This time, however, the leftist media found itself with a most unenviable task. They had to sell Hillary Clinton – a candidate who had to rig the primary to win against Bernie Sanders because absolutely no one could muster any excitement for her – to an uninterested electorate. They had to weasel out of covering the litany of scandals surrounding the Clinton Foundation, her private email server, and the downright creepy members of her inner circle (Spirit Cooking, anyone?).
So the media grabbed its playbook and turned to a very familiar page, the same one that it consulted during the Gamergate controversy. Trump was slapped with every “-ist” and “-phobe” word in the book, just like the gamers were. He was dismissed as a blithering idiot who was too unenlightened to coexist with the Safe Space generation, just like the gamers were. His supporters were painted as utterly backwards individuals who only backed him because they hated literally every minority ever, just like the pro-Gamergate crowd was.
The internet denizens who saw Gamergate unfold knew exactly what was happening, so they unleashed the memes.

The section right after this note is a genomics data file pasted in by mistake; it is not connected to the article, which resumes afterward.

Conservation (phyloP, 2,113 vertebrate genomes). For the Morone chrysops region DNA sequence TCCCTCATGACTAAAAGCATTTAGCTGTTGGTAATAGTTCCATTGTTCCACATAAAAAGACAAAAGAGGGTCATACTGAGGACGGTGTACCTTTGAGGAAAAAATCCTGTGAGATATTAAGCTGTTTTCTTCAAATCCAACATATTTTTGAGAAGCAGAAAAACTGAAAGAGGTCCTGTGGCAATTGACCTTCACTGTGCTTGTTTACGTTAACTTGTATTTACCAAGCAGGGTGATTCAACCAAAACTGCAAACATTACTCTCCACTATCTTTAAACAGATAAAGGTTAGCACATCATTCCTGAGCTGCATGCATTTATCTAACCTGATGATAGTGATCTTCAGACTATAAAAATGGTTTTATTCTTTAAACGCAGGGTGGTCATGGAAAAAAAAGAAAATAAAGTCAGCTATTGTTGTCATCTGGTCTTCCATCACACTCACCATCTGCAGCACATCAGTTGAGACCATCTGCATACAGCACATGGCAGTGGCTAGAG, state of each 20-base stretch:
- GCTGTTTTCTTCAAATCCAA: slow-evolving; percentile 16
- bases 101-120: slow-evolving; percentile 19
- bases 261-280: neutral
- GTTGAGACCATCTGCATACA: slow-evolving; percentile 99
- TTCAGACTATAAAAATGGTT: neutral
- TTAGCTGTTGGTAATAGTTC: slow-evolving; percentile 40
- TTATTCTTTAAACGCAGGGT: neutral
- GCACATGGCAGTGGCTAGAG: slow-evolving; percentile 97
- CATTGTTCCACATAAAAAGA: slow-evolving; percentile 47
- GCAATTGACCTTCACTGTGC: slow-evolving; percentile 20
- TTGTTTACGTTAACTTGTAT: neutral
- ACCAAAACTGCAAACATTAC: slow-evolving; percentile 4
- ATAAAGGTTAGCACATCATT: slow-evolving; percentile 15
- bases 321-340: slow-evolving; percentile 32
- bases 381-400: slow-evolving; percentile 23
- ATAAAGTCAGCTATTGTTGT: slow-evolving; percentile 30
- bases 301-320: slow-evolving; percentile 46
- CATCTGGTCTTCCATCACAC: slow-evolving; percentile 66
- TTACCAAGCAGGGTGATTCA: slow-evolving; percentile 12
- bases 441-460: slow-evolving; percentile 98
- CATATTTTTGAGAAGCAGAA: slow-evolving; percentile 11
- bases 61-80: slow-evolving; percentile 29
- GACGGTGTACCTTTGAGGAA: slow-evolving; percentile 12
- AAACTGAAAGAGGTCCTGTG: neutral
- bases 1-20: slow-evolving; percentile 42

Like clockwork, the prominent figures who backed Gamergate also began jumping onto the God-Emperor bandwagon.
Milo Yiannopoulos, the Breitbart journalist whose very existence as an openly gay Trump supporter continues to cause cognitive dissonance in SJWs everywhere, was also the first person to break the news about the gaming journalist elites’ secret mailing list. While he was virtually unknown back in those days, Milo has now become one of the movement’s key figures. His rise to fame has been met with a predictable character assassination on the part of the mainstream media, but Milo doesn’t seem to mind, especially now that people are genuinely pushing for him to become the White House press secretary.